A farm worker in Bothaville. Photo: Wikus de Wet/AFP via Getty Images
South Africa is accusing President Trump of a "misinformed" and divisive act which "reminds us of our colonial past" after the president — spurred on by Fox News coverage — tweeted that white farmers were having their land seized and falling victim to "large scale killing."
Axios' Haley Britzky helps sort out what's really going on...
German Chancellor Angela Merkel has widespread approval among Democrats, but just a 27% favorable rate among Republicans, according to new data from Gallup. That's on par with Russian President Vladimir Putin.
Between the lines: Merkel’s approval with both parties would likely be higher, but for the fact that 25% of Americans said they’d never heard of her, while 10% said they had no opinion.
By the numbers (% favorable):
Worth noting: Putin's approval ratings among Americans were as high as 41% in the early 2000s, when relations with then-president George W. Bush were relatively warm.
Venezuelan migrants at the Rumichaca International Bridge in Ipiales, Colombia. Photo: Luis Robayo/AFP/Getty Images
Venezuela's regime-driven economic collapse has hollowed out public services and accelerated hyperinflation, worsening its humanitarian crisis and fueling one of the largest mass migrations in South American history, American University's Michael McCarthy writes for Axios Expert Voices:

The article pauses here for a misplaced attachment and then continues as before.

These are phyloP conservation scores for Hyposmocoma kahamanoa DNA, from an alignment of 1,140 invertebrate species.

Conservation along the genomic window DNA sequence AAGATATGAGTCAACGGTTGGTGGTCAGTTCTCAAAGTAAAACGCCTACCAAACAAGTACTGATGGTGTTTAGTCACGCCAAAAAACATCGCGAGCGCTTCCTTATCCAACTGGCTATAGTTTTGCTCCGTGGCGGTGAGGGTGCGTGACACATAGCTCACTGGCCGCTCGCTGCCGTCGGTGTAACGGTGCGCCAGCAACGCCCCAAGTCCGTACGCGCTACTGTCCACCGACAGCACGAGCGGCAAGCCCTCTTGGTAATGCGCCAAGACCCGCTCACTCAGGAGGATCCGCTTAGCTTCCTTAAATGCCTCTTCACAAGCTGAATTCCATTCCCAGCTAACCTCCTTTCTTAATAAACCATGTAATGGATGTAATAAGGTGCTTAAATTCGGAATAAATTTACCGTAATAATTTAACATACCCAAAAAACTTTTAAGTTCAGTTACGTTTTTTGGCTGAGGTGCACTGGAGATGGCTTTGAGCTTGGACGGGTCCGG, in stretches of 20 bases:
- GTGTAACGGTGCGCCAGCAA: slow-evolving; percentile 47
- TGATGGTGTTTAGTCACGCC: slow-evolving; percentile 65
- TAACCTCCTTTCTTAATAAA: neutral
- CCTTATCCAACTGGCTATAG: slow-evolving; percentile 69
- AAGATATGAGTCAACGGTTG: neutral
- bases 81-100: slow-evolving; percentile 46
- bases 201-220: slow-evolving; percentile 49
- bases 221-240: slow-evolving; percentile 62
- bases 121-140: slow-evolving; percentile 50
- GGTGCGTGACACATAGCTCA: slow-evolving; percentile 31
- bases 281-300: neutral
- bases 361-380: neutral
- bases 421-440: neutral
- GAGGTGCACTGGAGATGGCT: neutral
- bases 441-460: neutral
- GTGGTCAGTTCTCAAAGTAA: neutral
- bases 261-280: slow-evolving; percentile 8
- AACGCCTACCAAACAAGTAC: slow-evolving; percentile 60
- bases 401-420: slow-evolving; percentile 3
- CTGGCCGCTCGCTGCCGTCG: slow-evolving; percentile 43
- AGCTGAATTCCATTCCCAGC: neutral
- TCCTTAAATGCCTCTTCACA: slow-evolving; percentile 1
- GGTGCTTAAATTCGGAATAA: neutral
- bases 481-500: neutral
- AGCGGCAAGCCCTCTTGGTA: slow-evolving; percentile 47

The bottom line: International actors are now trying to rush in to help. Yet, like President Maduro's recently announced measures to stabilize the economy, such assistance may be too little too late.
What to watch: Washington accepts that the Venezuela crisis is a top concern, but President Trump has yet to articulate the global stakes or define U.S. interests — as he has with China, Iran, North Korea and Russia. For now, expect more sanctions and further debate about how to time them around the next disaster event.
A Danish cargo container vessel is about to set out on a voyage that will be a milestone in the opening of Arctic waters to marine shipping — and it's a direct result of climate change, Axios Science Editor Andrew Freedman writes.
Why it matters: The Arctic has been warming at least twice as fast as the rest of the globe, and sea ice has declined sharply since 1979. As the ice melts, Arctic shipping routes are becoming more attractive as an alternative to sailing through the Suez Canal.
The details: Danish shipping giant Maersk will send the first cargo container vessel unaided through the Arctic's Northern Sea Route, departing from Vladivostok this week and passing the Bering Strait on Sept. 1.
What we're watching: According to Maersk, the company doesn't have a timetable for when routine Arctic shipping runs will be feasible, and experts told Axios that the idea that such routes will be heavily traveled in a decade or two are flawed.
Muslims attend a prayer service yesterday to celebrate Eid al-Adha on Indonesia's Lombok island, which was hit by two deadly quakes on July 29 and August 5. Photo: Fred DufourAFP/Getty Images.
“Our position in Europe did not change because of a wedding."— Austrian Prime Minister Sebastian Kurz on the wedding dance-seen-round-the-world between his foreign minister, Karin Kneissl, and Vladimir Putin.
Thanks for stopping by — see you Monday evening!